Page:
Heat and drought blamed for increase of leeches at Lake Yosemite

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Merced County has now posted notices near the beach warning about an increase in sightings of leeches in lakes, rivers, and ponds across the state. (KFSN)

The heat and drought are being blamed for an increase in the presence of leeches in some outdoor swimming areas.

Nancy Tovar and her family came to Lake Yosemite to cool down on a very hot day -- but left the water with little brown leeches stuck to their legs.

Merced County has posted notices near the beach warning about an increase in sightings of leeches in lakes, rivers, and ponds across the state.

Mike Jensen with the Merced Irrigation District said, "They are native to California and to the streams and waterways here so certainly with the drought and warmer waters, I think maybe it's not surprising."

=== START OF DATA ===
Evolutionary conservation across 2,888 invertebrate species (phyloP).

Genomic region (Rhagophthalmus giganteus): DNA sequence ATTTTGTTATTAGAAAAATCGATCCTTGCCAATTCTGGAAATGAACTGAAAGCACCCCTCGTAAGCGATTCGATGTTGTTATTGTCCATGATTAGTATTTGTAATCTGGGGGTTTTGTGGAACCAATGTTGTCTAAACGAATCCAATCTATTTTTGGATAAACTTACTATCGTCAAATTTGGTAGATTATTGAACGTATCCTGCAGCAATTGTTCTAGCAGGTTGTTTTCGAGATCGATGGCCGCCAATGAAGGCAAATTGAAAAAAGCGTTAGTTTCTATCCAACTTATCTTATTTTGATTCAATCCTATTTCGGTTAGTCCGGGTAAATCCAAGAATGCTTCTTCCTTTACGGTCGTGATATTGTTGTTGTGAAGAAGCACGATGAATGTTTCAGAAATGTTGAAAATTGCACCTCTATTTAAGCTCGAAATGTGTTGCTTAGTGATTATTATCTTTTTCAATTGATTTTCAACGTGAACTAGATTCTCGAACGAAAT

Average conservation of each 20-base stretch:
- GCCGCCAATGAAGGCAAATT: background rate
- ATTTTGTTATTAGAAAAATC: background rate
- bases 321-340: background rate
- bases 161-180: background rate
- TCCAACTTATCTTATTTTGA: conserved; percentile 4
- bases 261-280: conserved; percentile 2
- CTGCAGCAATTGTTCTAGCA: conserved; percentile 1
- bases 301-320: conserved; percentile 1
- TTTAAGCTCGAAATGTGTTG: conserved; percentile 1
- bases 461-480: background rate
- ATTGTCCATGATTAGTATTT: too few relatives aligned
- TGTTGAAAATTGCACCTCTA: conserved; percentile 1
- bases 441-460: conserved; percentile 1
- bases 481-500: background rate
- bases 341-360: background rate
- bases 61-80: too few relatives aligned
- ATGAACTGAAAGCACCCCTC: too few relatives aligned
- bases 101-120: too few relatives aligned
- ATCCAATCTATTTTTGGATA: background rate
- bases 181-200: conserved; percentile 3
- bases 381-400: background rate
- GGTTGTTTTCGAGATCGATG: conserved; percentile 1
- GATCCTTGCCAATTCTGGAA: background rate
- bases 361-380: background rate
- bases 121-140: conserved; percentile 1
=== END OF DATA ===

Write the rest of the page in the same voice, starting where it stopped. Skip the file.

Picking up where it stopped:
The Merced Irrigation District usually fills this manmade reservoir in the spring by releasing water from Lake McClure to serve its customers, but that wasn't the case this year so there's less space for the leeches to spread out.

Jensen said, "With the drought we just don't have the water to fill the lake that normally would be there this time of the year."

The county even decided not to sell boating passes this summer, and attendance is down nearly 20 percent from the same time last year. But Andy Tolsma says he and his grandsons still love spending time here.

Tolsma said, "It's a hot day, and it's a little cooler here so it's a nice place to be."

Experts say the leeches do not transmit diseases and are relatively harmless, but they can cause small wounds. Officials say the best way to remove a leach is to scrape it off with your fingernail or a credit card. Don't use a flame, salt or chemicals because those can lead to infection.
Related Topics:
droughtcalifornia waterwatermercedlake yosemiteMerced County
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